Have you heard the name Rajiv Joseph? Neither had I until his latest play, Animals Out of Paper, a tender, origami-flavored play, opened this week as part of the Second Stage Theatre Uptown Series.
Devoted by and large to new American writing, Second Stage has produced works by some well-known playwrights in its time – Edward Albee, Eric Bogosian, and Terrence McNally to name a few – and though Joseph’s name isn’t yet on the tips of the New York theatergoing public’s tongues, it deserves to be.
Joseph has written a play that is alternately hilarious and heartfelt, exploring within its multifaceted folds the intricacies of love and loss through three very different characters. Ilana, played adeptly by Kellie Overbey, an origami master and published author – her book is called Folding What I Lost – now finds herself divorced and living in her studio, traipsing around in her robe and leggings amongst empty takeout boxes, crumpled newspapers, and dirty laundry.
On a rainy afternoon, she’s visited out of the blue by Andy Froling, a high school calculus teacher and treasurer of American Origami, an organization which holds an origami conference each year. He’s there for all sorts of reasons, some of them business-related, others more personal. Andy is soon revealed as an incredibly lovable, winsomely neurotic presence within the play. He keeps a journal in which he records his blessings – everything from a particularly handy rake he’s just bought to Ilana herself and her book, a favorite of his.
Things get complicated when Andy asks Ilana to tutor a student of his, a brilliant kid named Suresh , played by Utkarsh Ambudkar, who, after the death of his mother, has maintained his steadily stellar grades but lost a degree of enthusiasm. Initially skeptical, Ilana agrees based on the merit of some of the designs Andy has brought along. Though things are initially rough between Ilana and Suresh (he tells her to “suck his dick,” for one), eventually a mutual respect emerges.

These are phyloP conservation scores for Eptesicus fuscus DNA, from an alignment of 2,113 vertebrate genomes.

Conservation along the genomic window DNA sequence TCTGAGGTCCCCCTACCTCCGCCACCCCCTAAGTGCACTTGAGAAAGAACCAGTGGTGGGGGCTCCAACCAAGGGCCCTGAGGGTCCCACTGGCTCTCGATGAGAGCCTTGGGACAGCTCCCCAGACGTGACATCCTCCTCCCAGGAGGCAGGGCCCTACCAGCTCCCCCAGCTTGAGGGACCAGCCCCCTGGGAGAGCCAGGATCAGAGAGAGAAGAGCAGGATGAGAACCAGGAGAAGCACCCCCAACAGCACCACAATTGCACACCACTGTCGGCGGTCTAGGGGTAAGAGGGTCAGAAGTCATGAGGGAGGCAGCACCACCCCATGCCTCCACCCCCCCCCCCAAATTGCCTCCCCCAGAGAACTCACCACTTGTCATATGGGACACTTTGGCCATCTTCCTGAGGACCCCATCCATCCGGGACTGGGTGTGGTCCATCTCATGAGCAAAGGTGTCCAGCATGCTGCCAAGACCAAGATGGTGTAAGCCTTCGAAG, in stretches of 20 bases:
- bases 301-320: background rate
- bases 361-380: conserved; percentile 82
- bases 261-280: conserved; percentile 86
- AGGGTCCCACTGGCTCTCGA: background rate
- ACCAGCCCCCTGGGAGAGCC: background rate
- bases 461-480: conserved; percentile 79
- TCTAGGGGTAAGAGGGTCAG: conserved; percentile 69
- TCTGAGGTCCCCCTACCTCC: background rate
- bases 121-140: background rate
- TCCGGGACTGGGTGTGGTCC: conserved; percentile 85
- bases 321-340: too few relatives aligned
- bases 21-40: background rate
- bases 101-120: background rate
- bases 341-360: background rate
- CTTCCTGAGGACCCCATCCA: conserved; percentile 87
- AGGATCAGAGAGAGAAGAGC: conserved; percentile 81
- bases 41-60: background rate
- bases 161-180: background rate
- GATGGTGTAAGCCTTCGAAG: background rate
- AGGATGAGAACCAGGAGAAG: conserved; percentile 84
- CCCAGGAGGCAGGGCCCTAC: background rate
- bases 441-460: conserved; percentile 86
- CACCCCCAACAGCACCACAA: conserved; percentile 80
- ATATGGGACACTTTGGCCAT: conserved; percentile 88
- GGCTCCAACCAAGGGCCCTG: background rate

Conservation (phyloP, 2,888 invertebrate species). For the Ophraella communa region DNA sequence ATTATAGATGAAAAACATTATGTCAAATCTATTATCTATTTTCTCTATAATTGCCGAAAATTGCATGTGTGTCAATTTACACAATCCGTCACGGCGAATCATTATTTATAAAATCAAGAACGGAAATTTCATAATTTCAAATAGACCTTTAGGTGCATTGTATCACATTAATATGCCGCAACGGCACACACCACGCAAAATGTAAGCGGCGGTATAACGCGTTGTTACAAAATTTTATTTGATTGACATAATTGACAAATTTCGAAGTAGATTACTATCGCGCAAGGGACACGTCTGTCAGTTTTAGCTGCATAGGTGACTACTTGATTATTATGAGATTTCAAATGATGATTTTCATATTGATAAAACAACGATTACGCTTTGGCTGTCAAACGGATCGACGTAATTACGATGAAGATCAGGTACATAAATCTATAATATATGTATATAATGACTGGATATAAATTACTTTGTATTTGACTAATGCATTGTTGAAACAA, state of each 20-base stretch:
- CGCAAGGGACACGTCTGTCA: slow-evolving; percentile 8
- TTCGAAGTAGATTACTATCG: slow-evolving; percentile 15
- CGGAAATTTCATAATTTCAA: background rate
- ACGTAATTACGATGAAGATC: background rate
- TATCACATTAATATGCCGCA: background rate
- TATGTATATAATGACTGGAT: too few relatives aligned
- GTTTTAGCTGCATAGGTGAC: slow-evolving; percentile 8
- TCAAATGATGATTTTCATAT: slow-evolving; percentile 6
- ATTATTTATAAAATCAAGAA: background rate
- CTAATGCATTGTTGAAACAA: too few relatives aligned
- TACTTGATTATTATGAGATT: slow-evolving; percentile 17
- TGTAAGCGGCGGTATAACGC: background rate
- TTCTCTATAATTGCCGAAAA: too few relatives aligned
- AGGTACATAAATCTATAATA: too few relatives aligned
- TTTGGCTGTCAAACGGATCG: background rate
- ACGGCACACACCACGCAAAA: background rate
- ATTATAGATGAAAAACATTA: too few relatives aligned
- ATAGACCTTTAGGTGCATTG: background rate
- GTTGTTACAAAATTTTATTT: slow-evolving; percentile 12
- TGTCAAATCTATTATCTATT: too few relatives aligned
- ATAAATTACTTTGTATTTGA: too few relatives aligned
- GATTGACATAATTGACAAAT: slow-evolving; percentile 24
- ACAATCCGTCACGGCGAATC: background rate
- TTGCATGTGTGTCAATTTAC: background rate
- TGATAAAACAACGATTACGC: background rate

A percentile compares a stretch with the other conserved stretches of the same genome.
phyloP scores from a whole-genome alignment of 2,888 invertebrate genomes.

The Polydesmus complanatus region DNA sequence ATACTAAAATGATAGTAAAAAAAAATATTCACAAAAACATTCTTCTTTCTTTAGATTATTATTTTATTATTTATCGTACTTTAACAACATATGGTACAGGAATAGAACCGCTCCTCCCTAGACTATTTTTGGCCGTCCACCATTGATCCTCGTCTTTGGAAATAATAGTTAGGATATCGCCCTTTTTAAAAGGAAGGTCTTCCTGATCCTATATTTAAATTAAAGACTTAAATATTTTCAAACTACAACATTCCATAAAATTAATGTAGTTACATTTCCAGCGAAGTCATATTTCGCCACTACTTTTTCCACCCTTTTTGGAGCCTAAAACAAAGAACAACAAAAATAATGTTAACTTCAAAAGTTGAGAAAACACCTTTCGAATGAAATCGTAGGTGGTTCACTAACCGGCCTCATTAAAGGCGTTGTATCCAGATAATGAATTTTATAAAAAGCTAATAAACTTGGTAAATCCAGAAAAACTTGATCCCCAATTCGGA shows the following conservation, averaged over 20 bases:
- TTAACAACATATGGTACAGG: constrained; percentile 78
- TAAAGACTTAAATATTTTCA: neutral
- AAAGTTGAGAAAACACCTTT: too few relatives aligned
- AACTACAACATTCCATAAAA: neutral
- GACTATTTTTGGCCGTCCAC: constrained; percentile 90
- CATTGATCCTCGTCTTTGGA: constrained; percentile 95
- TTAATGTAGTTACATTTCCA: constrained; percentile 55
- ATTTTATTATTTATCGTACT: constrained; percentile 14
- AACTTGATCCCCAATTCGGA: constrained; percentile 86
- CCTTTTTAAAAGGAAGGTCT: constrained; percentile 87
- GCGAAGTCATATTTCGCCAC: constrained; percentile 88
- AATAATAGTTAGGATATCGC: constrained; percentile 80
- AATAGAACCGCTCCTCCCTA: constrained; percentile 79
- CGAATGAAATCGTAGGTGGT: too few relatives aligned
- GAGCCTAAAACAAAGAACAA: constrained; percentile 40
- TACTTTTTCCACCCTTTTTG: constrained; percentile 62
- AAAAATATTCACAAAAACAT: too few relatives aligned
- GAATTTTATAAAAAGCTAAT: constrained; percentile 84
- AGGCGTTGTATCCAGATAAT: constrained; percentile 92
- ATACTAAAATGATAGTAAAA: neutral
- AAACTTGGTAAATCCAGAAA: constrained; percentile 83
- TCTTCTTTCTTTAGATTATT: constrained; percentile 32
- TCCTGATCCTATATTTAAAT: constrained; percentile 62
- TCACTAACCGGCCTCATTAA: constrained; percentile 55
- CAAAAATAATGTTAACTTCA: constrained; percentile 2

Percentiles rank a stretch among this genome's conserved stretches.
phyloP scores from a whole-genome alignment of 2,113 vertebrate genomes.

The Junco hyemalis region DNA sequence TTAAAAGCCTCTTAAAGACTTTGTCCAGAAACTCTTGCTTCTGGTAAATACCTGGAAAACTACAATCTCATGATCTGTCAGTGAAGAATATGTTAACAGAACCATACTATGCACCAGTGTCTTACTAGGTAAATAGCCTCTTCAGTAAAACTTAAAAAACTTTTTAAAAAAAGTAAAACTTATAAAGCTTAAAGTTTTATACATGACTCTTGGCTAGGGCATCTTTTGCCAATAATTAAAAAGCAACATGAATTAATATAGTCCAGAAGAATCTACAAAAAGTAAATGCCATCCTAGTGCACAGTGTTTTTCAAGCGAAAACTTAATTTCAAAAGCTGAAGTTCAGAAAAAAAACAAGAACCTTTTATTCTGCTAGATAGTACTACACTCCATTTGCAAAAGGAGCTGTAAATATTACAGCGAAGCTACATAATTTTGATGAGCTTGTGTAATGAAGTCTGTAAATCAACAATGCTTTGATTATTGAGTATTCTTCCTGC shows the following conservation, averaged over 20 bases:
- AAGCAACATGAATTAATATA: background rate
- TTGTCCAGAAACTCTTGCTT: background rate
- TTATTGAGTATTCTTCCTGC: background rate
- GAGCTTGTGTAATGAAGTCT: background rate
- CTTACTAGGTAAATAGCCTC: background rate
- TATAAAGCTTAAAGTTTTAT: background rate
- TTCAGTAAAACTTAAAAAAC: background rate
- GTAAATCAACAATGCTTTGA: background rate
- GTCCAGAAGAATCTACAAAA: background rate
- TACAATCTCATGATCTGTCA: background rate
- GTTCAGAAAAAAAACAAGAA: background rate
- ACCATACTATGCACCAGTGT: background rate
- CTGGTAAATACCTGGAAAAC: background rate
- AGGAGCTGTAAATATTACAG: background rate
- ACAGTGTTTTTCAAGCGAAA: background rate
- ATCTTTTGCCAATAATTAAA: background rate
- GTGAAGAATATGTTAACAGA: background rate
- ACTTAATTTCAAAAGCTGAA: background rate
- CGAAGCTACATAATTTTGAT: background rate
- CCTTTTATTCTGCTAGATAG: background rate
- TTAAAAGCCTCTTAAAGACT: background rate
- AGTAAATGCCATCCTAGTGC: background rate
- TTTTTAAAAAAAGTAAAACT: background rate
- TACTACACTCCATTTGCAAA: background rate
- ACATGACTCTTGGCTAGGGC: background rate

Much is made of Suresh’s “street” posturing. He raps and wears a hoodie, constantly cranking up the music on his headphones. Ilana asks him, “Why do you talk like that?” But when he speaks with his widower father via cell phone from her apartment, it’s clear that Suresh’s character has a depth beyond what Ilana can see.
When themes could seem simplistic, or even didactic, Joseph saves face by playing against expectations. It is soon revealed that Ilana, not merely a paper-folding artist, is in the planning stages of building a “mesh heart sleeve” on commission for an experimental medical procedure, a device that will internally unfold, delivering life-saving measures. The play pits Suresh and Ilana’s dueling temperaments against one another: Ilana thinks origami is a fugue, written down and thought out to a T, but Suresh never uses models, preferring instead to “freestyle.” Their complex teacher-student relationship is what makes the play crackle in its second half, though Andy is never far out of the picture, played with wide-eyed glee by Jeremy Shamos.
The play feels at home within the McGinn/Cazale Theatre, an incredibly intimate venue. Beowolf Boritt’s simple, functional set design complements the small space, allowing for the visual expansion of Ilana’s windowless Boston apartment by way of oversized hanging sheets of creased paper. “It’s like a paper zoo,” Suresh exclaims later in the play, an observation congruous with Ilana’s overflowing shelf full of folded paper creatures. The production utilized over 25 origamists in assembling its sets and props, and the attention to detail is evident.
Though a predictable ending dampens the overall effect of the play, the writing on display here is crisp and well-considered. I was utterly captivated as Ilana spoke to her young charge about origami folds as impressions of memory and experience. Paper, she tells him, has no memory until it’s creased. She holds up an already-folded square. “Too many things have happened to it,” she tells him. Perhaps that’s true of her character as well, a woman who’s been hurt time and time again, folding what she’s lost in the wake of tragedy. As I took the journey of Rajiv Joseph’s simple, touching play, however, I felt as if I’d gained something, however humble in scale, as if I’d been lost in a fold for two hours, the memory of which would leave an indelible impression.